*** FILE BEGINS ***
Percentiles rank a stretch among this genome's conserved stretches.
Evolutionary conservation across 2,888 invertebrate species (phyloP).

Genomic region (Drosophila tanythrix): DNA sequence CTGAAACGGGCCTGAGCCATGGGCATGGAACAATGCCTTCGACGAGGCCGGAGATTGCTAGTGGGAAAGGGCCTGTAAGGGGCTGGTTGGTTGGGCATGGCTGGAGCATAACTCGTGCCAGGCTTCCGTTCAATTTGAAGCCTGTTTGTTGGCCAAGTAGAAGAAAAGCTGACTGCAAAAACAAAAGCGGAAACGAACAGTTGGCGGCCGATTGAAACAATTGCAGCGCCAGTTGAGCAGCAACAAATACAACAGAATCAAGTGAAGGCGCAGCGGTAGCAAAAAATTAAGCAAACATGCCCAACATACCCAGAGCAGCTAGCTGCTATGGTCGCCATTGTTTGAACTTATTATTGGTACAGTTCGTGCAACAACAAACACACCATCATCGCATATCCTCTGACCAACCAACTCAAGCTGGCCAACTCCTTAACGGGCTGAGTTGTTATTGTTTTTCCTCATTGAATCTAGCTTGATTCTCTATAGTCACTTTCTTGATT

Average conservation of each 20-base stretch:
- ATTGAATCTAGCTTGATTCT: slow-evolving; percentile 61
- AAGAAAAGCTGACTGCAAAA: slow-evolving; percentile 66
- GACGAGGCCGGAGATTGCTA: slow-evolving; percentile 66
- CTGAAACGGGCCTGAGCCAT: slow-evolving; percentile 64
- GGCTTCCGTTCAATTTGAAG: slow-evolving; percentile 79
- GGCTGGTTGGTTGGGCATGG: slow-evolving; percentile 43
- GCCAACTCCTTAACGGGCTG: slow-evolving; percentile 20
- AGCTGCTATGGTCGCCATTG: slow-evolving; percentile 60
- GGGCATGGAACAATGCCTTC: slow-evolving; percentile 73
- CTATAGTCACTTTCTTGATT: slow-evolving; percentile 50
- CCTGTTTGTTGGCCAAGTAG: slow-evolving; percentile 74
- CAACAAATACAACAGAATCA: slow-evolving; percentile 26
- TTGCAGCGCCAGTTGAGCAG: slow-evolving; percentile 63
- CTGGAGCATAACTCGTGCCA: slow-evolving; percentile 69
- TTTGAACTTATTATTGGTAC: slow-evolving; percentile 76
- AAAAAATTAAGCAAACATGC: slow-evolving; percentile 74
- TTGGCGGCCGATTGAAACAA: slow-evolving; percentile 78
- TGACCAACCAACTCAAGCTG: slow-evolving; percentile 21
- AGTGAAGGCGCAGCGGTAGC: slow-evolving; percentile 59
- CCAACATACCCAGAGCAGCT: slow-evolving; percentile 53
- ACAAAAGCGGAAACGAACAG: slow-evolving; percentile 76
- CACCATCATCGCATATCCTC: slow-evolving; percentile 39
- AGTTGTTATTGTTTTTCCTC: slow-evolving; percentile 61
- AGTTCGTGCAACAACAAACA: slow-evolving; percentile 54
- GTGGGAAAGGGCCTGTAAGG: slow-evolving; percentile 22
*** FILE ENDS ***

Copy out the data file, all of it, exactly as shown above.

Percentiles rank a stretch among this genome's conserved stretches.
Evolutionary conservation across 2,888 invertebrate species (phyloP).

Genomic region (Drosophila tanythrix): DNA sequence CTGAAACGGGCCTGAGCCATGGGCATGGAACAATGCCTTCGACGAGGCCGGAGATTGCTAGTGGGAAAGGGCCTGTAAGGGGCTGGTTGGTTGGGCATGGCTGGAGCATAACTCGTGCCAGGCTTCCGTTCAATTTGAAGCCTGTTTGTTGGCCAAGTAGAAGAAAAGCTGACTGCAAAAACAAAAGCGGAAACGAACAGTTGGCGGCCGATTGAAACAATTGCAGCGCCAGTTGAGCAGCAACAAATACAACAGAATCAAGTGAAGGCGCAGCGGTAGCAAAAAATTAAGCAAACATGCCCAACATACCCAGAGCAGCTAGCTGCTATGGTCGCCATTGTTTGAACTTATTATTGGTACAGTTCGTGCAACAACAAACACACCATCATCGCATATCCTCTGACCAACCAACTCAAGCTGGCCAACTCCTTAACGGGCTGAGTTGTTATTGTTTTTCCTCATTGAATCTAGCTTGATTCTCTATAGTCACTTTCTTGATT

Average conservation of each 20-base stretch:
- ATTGAATCTAGCTTGATTCT: slow-evolving; percentile 61
- AAGAAAAGCTGACTGCAAAA: slow-evolving; percentile 66
- GACGAGGCCGGAGATTGCTA: slow-evolving; percentile 66
- CTGAAACGGGCCTGAGCCAT: slow-evolving; percentile 64
- GGCTTCCGTTCAATTTGAAG: slow-evolving; percentile 79
- GGCTGGTTGGTTGGGCATGG: slow-evolving; percentile 43
- GCCAACTCCTTAACGGGCTG: slow-evolving; percentile 20
- AGCTGCTATGGTCGCCATTG: slow-evolving; percentile 60
- GGGCATGGAACAATGCCTTC: slow-evolving; percentile 73
- CTATAGTCACTTTCTTGATT: slow-evolving; percentile 50
- CCTGTTTGTTGGCCAAGTAG: slow-evolving; percentile 74
- CAACAAATACAACAGAATCA: slow-evolving; percentile 26
- TTGCAGCGCCAGTTGAGCAG: slow-evolving; percentile 63
- CTGGAGCATAACTCGTGCCA: slow-evolving; percentile 69
- TTTGAACTTATTATTGGTAC: slow-evolving; percentile 76
- AAAAAATTAAGCAAACATGC: slow-evolving; percentile 74
- TTGGCGGCCGATTGAAACAA: slow-evolving; percentile 78
- TGACCAACCAACTCAAGCTG: slow-evolving; percentile 21
- AGTGAAGGCGCAGCGGTAGC: slow-evolving; percentile 59
- CCAACATACCCAGAGCAGCT: slow-evolving; percentile 53
- ACAAAAGCGGAAACGAACAG: slow-evolving; percentile 76
- CACCATCATCGCATATCCTC: slow-evolving; percentile 39
- AGTTGTTATTGTTTTTCCTC: slow-evolving; percentile 61
- AGTTCGTGCAACAACAAACA: slow-evolving; percentile 54
- GTGGGAAAGGGCCTGTAAGG: slow-evolving; percentile 22